British Columbia needs a comprehensive poverty reduction plan.
That was one of the main topics at an event held by CATCH, Success by 6 and Aboriginal CATCH Tuesday afternoon in Kelowna. Trish Garner, community organizer of the B.C. Poverty Reduction Coalition was one of two speakers at the event, and she addressed what can collectively be done to solve the issues with poverty in B.C. One in five children in the province are poor, with Kelowna coming in just beneath that rate at 18%.
“B.C. has one of the highest poverty rates in Canada, but we are the very last place to have a comprehensive poverty reduction plan,” Garner said. “Everywhere else across Canada we’re seeing provinces and territories take this preventative and comprehensive approach to tackling poverty at it’s root causes. We’re doing a few things here in B.C., but we’re lacking a comprehensive framework that really gets at those root causes. We’d like to see a comprehensive plan with targets and timelines so we can track if we’re being successful along the way.”
Garner believes a poverty reduction plan should include seven pillars; raising welfare and disability rates as welfare has been frozen for nine years; raising the minimum range from $10.45 an hour to $15.00 an hour; more affordable housing; a $10 a day childcare system; investing in education; investing in healthcare; and helping groups in communities that face very high rates of poverty, such as indigenous groups, people with disabilities, single mothers, senior single women and the LGBTQ community.
First Call B.C Child and Youth Advocacy Coalition provincial coordinator Adrienne Montani was the other speaker at the event, and she directly addressed child poverty in the province. Montani explained most poor children live with parents who work either full time around the year with low wages, or have precarious employment such as part-time or seasonal work.
“If you work full-time at minimum wage it should lift you out of poverty, and it doesn’t,” she said. “So we work on the Fight for $15 campaign, the campaign for a fifteen dollar minimum wage. And if you can’t work for one reason or another, we need welfare rates to rise enough so you can feed your family and don’t have to go to the food bank. They should be adequate so you can house and feed your children and raise children in a healthy way.”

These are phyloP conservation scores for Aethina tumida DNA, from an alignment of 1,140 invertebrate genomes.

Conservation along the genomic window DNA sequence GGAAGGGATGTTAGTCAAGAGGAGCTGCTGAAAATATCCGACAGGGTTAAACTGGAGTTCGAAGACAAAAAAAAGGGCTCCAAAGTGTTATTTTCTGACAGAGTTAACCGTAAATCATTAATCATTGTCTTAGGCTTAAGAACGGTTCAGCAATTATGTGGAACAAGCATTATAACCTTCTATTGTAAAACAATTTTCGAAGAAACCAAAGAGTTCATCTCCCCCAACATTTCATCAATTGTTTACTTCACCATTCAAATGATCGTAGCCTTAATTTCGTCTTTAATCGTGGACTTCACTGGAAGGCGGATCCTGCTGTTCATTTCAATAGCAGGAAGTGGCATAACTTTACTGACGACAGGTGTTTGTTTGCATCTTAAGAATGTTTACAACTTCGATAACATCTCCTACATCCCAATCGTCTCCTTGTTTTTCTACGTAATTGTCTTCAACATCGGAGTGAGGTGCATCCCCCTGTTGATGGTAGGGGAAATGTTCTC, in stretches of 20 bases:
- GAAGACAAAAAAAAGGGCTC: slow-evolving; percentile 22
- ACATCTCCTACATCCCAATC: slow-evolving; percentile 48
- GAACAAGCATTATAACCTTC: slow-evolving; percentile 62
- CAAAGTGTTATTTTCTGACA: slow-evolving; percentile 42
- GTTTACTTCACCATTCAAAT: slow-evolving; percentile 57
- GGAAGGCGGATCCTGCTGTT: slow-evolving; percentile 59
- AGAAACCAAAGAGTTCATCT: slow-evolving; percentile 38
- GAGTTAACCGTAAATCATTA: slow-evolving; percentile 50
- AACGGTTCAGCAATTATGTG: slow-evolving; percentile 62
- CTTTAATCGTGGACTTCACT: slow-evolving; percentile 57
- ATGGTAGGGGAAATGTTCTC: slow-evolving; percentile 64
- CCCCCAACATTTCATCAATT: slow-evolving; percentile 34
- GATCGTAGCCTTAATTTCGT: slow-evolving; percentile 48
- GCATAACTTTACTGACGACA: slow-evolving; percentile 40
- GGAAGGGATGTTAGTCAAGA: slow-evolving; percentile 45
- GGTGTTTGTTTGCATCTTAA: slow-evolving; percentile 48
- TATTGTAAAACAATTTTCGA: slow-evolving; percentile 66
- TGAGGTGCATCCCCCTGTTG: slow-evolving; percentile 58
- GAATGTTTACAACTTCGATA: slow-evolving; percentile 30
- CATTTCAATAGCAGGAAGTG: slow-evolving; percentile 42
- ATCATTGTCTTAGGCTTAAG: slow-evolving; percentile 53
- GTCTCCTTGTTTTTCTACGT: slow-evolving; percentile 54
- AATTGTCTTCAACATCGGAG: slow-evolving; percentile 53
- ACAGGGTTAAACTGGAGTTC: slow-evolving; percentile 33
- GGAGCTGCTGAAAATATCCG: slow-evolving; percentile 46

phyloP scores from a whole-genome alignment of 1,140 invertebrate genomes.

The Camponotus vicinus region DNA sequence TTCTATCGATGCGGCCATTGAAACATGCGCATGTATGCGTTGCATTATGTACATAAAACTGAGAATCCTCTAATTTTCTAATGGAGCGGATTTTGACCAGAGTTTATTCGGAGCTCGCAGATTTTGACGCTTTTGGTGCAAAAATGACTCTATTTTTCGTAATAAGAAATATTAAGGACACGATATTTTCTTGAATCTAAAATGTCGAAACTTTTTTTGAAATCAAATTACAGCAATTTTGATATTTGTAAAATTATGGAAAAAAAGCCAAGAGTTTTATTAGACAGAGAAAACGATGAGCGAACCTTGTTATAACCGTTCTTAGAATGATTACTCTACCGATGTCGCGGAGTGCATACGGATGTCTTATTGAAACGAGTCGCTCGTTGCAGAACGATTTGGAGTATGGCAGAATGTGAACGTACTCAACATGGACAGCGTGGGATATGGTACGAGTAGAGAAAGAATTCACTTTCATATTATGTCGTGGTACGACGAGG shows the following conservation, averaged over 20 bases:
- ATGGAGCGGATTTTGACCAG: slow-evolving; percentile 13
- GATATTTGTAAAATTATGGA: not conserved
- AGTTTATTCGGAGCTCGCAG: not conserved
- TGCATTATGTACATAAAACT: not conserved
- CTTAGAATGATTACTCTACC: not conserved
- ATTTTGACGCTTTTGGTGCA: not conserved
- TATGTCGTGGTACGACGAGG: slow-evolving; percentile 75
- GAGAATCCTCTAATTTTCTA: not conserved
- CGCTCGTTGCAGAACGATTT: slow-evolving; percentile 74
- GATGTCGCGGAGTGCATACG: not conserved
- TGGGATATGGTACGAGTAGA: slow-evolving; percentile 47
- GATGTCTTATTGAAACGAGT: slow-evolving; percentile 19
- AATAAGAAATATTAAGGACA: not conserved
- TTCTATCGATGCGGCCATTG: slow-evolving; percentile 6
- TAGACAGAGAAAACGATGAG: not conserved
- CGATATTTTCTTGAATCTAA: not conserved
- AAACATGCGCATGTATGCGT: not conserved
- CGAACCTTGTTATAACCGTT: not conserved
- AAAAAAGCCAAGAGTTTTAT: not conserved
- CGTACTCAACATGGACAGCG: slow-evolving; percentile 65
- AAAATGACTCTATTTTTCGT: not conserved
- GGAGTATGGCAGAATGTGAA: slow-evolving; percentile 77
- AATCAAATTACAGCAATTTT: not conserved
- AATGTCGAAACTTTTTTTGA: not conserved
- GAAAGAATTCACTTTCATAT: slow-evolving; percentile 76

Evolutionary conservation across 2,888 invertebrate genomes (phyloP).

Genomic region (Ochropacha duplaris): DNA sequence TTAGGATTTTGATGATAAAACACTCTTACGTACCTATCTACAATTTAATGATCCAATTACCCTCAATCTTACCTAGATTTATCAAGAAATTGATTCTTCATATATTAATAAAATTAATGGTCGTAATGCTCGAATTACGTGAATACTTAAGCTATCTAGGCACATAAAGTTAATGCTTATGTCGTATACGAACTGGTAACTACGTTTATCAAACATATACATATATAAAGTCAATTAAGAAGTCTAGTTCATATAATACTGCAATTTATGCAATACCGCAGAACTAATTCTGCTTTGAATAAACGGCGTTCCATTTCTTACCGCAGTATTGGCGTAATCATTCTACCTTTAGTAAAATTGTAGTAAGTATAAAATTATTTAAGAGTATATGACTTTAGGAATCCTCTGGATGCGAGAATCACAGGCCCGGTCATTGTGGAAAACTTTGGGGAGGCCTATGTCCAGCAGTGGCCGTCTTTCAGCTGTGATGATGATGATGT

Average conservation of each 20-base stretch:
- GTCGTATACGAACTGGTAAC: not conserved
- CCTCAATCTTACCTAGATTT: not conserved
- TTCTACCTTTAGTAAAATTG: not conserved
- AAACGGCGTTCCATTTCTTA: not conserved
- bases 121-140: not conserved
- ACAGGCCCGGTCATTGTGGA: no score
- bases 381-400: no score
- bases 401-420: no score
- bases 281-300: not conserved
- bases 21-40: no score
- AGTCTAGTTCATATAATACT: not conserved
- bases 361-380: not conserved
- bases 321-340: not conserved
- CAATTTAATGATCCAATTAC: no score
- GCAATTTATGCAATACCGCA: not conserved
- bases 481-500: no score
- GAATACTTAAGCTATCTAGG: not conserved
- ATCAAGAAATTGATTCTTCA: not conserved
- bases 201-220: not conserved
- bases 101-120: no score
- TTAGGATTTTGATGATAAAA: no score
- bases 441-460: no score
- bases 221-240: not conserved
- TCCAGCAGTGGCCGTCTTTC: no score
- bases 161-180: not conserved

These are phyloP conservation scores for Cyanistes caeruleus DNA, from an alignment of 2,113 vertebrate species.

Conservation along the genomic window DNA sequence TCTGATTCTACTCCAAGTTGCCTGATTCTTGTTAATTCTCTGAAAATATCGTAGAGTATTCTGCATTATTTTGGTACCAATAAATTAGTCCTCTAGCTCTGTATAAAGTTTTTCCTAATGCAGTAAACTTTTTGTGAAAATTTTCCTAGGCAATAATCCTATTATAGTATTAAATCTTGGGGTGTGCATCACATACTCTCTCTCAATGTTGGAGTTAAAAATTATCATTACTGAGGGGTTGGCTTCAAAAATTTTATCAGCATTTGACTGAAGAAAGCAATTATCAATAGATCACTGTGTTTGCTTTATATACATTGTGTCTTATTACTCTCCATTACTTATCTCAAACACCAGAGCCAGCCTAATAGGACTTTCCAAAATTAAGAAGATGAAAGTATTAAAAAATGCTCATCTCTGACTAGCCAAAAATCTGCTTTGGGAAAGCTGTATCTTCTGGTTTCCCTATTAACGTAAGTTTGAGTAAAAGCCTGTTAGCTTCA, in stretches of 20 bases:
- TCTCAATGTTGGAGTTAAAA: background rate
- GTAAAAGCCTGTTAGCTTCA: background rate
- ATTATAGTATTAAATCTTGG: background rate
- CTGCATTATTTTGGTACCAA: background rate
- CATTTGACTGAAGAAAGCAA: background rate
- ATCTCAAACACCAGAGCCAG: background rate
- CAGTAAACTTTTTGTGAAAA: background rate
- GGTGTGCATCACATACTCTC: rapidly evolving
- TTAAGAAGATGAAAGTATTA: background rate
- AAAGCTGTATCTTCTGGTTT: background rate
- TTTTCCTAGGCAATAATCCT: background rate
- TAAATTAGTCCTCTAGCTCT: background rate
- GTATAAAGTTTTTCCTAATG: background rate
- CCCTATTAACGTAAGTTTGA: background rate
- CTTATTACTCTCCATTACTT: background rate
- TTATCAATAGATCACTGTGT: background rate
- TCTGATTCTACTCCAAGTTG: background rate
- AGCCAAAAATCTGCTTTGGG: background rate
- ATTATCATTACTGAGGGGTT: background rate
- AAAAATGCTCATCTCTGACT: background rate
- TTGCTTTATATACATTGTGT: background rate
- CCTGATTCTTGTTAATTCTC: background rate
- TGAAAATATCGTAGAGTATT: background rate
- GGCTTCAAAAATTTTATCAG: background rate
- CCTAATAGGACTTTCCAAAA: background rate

Montani noted affordable housing is a huge part of preventing poverty, as living expenses continue to climb while wages stay the same. At the same time, child care is also important as many parents simply can’t afford it.
“There are a lot of things in public policy we could be doing better,” she said. “Some are federal, and some are provincial. The provincial early childhood tax benefit, which is relatively new, is much more miserly than other provinces. Other provinces that have child tax benefits are not only giving more money per month, but it’s for children aged zero to eighteen, whereas ours is only zero to six. So there are other examples we can look at where other provinces are doing much better.”
Montani added she is hopeful attendees came away from the presentations looking at child poverty not as an individual problem, but as a systemic one. She explain the cause of many people living in poverty is not because they made poor choices or were unlucky, but because we have a system that doesn’t support them well, pays them low wages, and doesn’t help with child care.
With other countries and provinces doing much better to help lift their residents out of poverty and preventing them from reaching that point in the first place, both speakers noted it is easy to get depressed around these issues, but they both also spoke about the optimism and the power of collective action in a call for a comprehensive poverty reduction plan in B.C.